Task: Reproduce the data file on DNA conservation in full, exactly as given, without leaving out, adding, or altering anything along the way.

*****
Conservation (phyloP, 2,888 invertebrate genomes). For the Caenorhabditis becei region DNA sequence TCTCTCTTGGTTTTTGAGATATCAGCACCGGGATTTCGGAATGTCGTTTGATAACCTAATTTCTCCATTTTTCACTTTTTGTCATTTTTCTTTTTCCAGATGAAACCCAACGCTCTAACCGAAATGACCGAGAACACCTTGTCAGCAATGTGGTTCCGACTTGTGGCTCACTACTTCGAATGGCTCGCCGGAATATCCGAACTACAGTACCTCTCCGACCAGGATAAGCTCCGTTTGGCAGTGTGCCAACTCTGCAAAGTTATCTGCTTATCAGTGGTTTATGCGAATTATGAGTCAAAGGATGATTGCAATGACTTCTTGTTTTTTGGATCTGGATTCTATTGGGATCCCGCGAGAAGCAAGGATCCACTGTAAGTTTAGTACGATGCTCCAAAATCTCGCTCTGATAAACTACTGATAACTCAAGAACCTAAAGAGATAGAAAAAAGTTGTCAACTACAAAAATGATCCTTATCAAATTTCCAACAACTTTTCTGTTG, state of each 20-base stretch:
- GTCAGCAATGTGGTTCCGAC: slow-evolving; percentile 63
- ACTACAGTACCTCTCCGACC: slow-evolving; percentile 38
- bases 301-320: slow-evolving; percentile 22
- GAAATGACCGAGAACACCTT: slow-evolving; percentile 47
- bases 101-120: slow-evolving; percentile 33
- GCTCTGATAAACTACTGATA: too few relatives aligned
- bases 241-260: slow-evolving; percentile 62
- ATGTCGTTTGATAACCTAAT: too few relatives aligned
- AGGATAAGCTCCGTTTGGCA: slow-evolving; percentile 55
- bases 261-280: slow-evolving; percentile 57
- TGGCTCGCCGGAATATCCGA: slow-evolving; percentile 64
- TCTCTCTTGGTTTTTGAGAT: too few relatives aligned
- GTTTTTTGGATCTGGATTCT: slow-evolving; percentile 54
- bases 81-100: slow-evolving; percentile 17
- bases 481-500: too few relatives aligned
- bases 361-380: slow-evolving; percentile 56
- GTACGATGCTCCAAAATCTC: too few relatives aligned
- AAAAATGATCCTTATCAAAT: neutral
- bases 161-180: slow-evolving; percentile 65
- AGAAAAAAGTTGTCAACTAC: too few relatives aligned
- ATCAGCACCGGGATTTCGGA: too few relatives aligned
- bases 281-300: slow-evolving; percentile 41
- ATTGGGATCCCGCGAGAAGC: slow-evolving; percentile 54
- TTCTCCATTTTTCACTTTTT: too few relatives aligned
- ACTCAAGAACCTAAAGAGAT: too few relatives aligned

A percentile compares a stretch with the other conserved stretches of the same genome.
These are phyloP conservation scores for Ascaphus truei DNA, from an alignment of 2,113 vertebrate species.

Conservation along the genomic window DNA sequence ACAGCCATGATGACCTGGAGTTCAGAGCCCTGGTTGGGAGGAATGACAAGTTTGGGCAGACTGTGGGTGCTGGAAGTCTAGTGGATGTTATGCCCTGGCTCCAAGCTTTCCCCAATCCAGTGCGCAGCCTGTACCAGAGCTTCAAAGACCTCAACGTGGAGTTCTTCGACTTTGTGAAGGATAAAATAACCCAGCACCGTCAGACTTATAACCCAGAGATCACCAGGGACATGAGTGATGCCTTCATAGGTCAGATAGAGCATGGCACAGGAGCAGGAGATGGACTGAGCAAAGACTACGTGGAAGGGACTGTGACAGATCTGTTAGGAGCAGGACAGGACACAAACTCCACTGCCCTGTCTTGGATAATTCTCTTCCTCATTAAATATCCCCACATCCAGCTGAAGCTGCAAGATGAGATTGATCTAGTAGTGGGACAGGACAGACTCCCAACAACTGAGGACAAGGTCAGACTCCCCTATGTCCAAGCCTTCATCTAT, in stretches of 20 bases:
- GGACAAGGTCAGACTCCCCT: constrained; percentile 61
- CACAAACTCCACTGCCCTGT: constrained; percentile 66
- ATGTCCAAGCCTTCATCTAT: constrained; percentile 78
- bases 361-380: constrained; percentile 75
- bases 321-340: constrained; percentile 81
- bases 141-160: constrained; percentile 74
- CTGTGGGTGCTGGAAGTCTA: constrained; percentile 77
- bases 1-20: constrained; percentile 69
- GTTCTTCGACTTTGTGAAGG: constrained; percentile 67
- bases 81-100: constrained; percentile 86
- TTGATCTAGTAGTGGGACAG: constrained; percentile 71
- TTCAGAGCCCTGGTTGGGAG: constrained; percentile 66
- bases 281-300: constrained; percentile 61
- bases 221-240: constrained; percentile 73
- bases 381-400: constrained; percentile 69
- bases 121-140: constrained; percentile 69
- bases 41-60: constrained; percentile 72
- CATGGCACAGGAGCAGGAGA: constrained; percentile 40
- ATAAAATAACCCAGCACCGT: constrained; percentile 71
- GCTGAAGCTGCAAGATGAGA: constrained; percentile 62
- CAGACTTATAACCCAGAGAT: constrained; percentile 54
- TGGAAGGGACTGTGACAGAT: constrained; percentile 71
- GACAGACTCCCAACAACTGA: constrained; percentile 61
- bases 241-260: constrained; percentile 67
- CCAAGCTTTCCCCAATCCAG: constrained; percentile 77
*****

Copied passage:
Conservation (phyloP, 2,888 invertebrate genomes). For the Caenorhabditis becei region DNA sequence TCTCTCTTGGTTTTTGAGATATCAGCACCGGGATTTCGGAATGTCGTTTGATAACCTAATTTCTCCATTTTTCACTTTTTGTCATTTTTCTTTTTCCAGATGAAACCCAACGCTCTAACCGAAATGACCGAGAACACCTTGTCAGCAATGTGGTTCCGACTTGTGGCTCACTACTTCGAATGGCTCGCCGGAATATCCGAACTACAGTACCTCTCCGACCAGGATAAGCTCCGTTTGGCAGTGTGCCAACTCTGCAAAGTTATCTGCTTATCAGTGGTTTATGCGAATTATGAGTCAAAGGATGATTGCAATGACTTCTTGTTTTTTGGATCTGGATTCTATTGGGATCCCGCGAGAAGCAAGGATCCACTGTAAGTTTAGTACGATGCTCCAAAATCTCGCTCTGATAAACTACTGATAACTCAAGAACCTAAAGAGATAGAAAAAAGTTGTCAACTACAAAAATGATCCTTATCAAATTTCCAACAACTTTTCTGTTG, state of each 20-base stretch:
- GTCAGCAATGTGGTTCCGAC: slow-evolving; percentile 63
- ACTACAGTACCTCTCCGACC: slow-evolving; percentile 38
- bases 301-320: slow-evolving; percentile 22
- GAAATGACCGAGAACACCTT: slow-evolving; percentile 47
- bases 101-120: slow-evolving; percentile 33
- GCTCTGATAAACTACTGATA: too few relatives aligned
- bases 241-260: slow-evolving; percentile 62
- ATGTCGTTTGATAACCTAAT: too few relatives aligned
- AGGATAAGCTCCGTTTGGCA: slow-evolving; percentile 55
- bases 261-280: slow-evolving; percentile 57
- TGGCTCGCCGGAATATCCGA: slow-evolving; percentile 64
- TCTCTCTTGGTTTTTGAGAT: too few relatives aligned
- GTTTTTTGGATCTGGATTCT: slow-evolving; percentile 54
- bases 81-100: slow-evolving; percentile 17
- bases 481-500: too few relatives aligned
- bases 361-380: slow-evolving; percentile 56
- GTACGATGCTCCAAAATCTC: too few relatives aligned
- AAAAATGATCCTTATCAAAT: neutral
- bases 161-180: slow-evolving; percentile 65
- AGAAAAAAGTTGTCAACTAC: too few relatives aligned
- ATCAGCACCGGGATTTCGGA: too few relatives aligned
- bases 281-300: slow-evolving; percentile 41
- ATTGGGATCCCGCGAGAAGC: slow-evolving; percentile 54
- TTCTCCATTTTTCACTTTTT: too few relatives aligned
- ACTCAAGAACCTAAAGAGAT: too few relatives aligned

A percentile compares a stretch with the other conserved stretches of the same genome.
These are phyloP conservation scores for Ascaphus truei DNA, from an alignment of 2,113 vertebrate species.

Conservation along the genomic window DNA sequence ACAGCCATGATGACCTGGAGTTCAGAGCCCTGGTTGGGAGGAATGACAAGTTTGGGCAGACTGTGGGTGCTGGAAGTCTAGTGGATGTTATGCCCTGGCTCCAAGCTTTCCCCAATCCAGTGCGCAGCCTGTACCAGAGCTTCAAAGACCTCAACGTGGAGTTCTTCGACTTTGTGAAGGATAAAATAACCCAGCACCGTCAGACTTATAACCCAGAGATCACCAGGGACATGAGTGATGCCTTCATAGGTCAGATAGAGCATGGCACAGGAGCAGGAGATGGACTGAGCAAAGACTACGTGGAAGGGACTGTGACAGATCTGTTAGGAGCAGGACAGGACACAAACTCCACTGCCCTGTCTTGGATAATTCTCTTCCTCATTAAATATCCCCACATCCAGCTGAAGCTGCAAGATGAGATTGATCTAGTAGTGGGACAGGACAGACTCCCAACAACTGAGGACAAGGTCAGACTCCCCTATGTCCAAGCCTTCATCTAT, in stretches of 20 bases:
- GGACAAGGTCAGACTCCCCT: constrained; percentile 61
- CACAAACTCCACTGCCCTGT: constrained; percentile 66
- ATGTCCAAGCCTTCATCTAT: constrained; percentile 78
- bases 361-380: constrained; percentile 75
- bases 321-340: constrained; percentile 81
- bases 141-160: constrained; percentile 74
- CTGTGGGTGCTGGAAGTCTA: constrained; percentile 77
- bases 1-20: constrained; percentile 69
- GTTCTTCGACTTTGTGAAGG: constrained; percentile 67
- bases 81-100: constrained; percentile 86
- TTGATCTAGTAGTGGGACAG: constrained; percentile 71
- TTCAGAGCCCTGGTTGGGAG: constrained; percentile 66
- bases 281-300: constrained; percentile 61
- bases 221-240: constrained; percentile 73
- bases 381-400: constrained; percentile 69
- bases 121-140: constrained; percentile 69
- bases 41-60: constrained; percentile 72
- CATGGCACAGGAGCAGGAGA: constrained; percentile 40
- ATAAAATAACCCAGCACCGT: constrained; percentile 71
- GCTGAAGCTGCAAGATGAGA: constrained; percentile 62
- CAGACTTATAACCCAGAGAT: constrained; percentile 54
- TGGAAGGGACTGTGACAGAT: constrained; percentile 71
- GACAGACTCCCAACAACTGA: constrained; percentile 61
- bases 241-260: constrained; percentile 67
- CCAAGCTTTCCCCAATCCAG: constrained; percentile 77